Issues of sex/issues of art
The Old Master week in New York (link>>) is coming to the end with a “golden shower”.
And if Freud had not already done his part, and if the two-way was not enough explicit, we will clarify it better: it is just a matter of sex. Urophilia, pissing, specifically. Author, source, quality, period, subject and again preservation, underdrawing, expertise do not even come near to that blessed noumenon, they lap the sense of the value of a work, but they are far from defining its price. At the Sotheby’s Old Masters Department in New York they have finally endorsed the Deming’s lesson which states that “all models are wrong, but some are useful”. And how could it be otherwise with such cool neighbors as those of the Department of Contemporary Art? It has been like the classic b-movie teenage comedies: the bit resigned and four-eyes girl (but we can basically see that she is anything but ugly) became aware of herself, dissolved hair, worn contact lenses and concluded the prom with the most handsome guy of the school. Because, let’s be clear: in order not to see the potential of the girl, you had to be blind. But persuade her to abandon the reassuring safety of her nerd armor was anything but easy. The estimates and the hype around the Danae, even prior to the monster sale of yesterday, were all about this. It took courage to ask for that figure, not because the work was not convincing (remember the story of the girl?), but because the risk would have been to be laughed at by the whole school if the quarterback hadn’t accepted the prom invitation (oops, I fall back in the metaphor).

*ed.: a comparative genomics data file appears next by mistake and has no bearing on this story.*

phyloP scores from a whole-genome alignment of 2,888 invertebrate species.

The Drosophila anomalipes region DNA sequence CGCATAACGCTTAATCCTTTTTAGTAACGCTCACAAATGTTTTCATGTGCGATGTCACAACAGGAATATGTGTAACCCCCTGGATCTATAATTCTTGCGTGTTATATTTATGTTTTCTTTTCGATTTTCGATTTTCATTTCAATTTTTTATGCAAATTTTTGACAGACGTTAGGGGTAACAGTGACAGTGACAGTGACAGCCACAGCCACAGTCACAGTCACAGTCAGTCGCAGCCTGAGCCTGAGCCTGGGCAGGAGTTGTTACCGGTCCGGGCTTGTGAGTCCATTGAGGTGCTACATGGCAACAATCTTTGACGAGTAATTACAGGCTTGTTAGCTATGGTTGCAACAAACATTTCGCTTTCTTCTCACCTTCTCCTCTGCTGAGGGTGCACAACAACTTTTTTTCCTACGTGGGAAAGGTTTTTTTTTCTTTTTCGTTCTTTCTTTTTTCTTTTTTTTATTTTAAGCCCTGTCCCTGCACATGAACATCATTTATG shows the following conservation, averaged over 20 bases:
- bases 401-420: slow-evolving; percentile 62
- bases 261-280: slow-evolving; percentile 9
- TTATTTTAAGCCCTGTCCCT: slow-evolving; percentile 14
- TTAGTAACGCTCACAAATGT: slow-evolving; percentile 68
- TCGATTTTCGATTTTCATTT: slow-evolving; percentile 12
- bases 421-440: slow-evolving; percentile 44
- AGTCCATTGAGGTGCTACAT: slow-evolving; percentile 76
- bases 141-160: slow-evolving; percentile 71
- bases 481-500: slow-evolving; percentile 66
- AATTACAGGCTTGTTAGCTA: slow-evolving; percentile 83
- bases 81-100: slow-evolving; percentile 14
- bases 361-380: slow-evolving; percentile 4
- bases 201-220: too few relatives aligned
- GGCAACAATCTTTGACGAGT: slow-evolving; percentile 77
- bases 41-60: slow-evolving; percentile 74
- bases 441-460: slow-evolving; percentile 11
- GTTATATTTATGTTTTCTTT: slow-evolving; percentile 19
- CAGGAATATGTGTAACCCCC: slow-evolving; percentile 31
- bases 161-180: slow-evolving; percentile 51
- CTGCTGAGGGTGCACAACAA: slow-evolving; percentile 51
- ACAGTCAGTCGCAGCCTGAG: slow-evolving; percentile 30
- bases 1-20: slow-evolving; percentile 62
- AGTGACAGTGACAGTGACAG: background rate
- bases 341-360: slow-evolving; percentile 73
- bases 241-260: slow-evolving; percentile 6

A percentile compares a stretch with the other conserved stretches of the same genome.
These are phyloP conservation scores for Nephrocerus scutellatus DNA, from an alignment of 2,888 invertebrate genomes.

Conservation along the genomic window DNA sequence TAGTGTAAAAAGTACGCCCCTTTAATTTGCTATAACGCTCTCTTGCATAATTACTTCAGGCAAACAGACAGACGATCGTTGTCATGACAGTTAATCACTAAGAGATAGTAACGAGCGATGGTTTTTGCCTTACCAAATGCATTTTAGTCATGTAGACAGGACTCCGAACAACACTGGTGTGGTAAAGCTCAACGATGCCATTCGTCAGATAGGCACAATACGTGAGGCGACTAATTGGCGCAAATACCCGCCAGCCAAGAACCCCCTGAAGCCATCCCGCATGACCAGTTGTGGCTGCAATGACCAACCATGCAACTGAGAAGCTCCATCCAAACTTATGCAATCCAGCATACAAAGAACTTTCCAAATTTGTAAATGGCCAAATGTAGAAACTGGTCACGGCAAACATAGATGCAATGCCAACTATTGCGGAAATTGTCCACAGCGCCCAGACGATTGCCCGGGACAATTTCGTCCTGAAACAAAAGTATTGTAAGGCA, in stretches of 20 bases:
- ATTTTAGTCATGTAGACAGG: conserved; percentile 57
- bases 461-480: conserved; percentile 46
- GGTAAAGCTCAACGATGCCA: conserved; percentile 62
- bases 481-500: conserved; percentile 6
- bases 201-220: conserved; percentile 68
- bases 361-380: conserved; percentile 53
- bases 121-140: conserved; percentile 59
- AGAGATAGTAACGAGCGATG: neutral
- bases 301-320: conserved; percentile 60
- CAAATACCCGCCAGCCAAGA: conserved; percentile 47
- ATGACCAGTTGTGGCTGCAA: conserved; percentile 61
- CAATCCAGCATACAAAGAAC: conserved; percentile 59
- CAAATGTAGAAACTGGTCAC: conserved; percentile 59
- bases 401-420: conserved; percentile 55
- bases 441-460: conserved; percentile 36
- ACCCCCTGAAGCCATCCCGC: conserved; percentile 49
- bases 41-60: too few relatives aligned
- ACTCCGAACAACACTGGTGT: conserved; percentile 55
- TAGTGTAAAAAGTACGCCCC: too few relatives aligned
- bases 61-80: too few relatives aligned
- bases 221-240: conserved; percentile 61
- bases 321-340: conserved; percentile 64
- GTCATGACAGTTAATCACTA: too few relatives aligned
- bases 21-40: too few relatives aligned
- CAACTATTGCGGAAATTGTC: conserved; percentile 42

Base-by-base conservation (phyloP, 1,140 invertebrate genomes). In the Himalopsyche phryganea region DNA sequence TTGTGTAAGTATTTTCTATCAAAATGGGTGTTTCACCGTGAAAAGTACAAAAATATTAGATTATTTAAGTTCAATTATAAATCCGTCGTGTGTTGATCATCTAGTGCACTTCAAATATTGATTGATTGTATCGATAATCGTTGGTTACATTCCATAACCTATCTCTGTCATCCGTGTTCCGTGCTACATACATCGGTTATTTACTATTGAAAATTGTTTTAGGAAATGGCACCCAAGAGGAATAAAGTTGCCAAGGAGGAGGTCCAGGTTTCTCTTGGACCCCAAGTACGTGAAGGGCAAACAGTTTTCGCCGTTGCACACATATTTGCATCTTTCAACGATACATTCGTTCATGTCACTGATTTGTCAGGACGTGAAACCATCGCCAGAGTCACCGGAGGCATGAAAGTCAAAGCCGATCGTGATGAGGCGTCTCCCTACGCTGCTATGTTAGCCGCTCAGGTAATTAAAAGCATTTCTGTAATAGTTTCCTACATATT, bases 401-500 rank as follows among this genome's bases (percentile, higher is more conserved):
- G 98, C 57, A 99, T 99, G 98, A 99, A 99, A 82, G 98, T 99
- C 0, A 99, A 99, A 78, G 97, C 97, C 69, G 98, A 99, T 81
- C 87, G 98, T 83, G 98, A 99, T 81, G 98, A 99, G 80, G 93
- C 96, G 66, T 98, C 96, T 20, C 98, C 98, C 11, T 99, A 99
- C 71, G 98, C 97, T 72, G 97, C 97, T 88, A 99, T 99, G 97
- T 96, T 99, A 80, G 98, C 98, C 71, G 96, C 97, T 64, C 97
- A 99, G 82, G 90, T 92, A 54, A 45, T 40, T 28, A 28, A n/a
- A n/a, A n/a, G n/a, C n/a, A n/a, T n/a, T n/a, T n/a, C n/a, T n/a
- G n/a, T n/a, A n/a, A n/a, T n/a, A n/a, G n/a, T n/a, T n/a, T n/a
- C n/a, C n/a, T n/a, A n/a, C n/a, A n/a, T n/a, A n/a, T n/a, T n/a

The loser’s trophy now goes straight to those who still hesitate: “we are far from the maximum values of a Warhol or Rothko”, leaving a (perhaps sad) truth: Orazio Gentileschi, when not totally unknown, the general public describes him as “the father of Artemisia,” as to deny him his dignity. One might ask: what if it was Guido Reni? And if, let allow us the hypothetical impossible, it was Caravaggio? What would have been his estimation, and his sale price? In this perverse game, Raffaello can come to rescue, sold just the night before the Danae: a “stamp”, certainly not one of his best works, just over ten cm and maybe even a little “suffering”, sold for 3.25 Mln. Madness? No, Mister, his name is Raffaello. A work and its value go well beyond the strict logic of an objective evaluation to draw from the emotions and instinct of the potential buyer. Who is dealing with the contemporary art has clearly understood this concept. On those strings we must continue to work in order to boost the image of the little humble-looking girl that concluded her high school prom with a big-bang. Otherwise, her experiences with sex, with golden shower, are likely to remain an isolated case.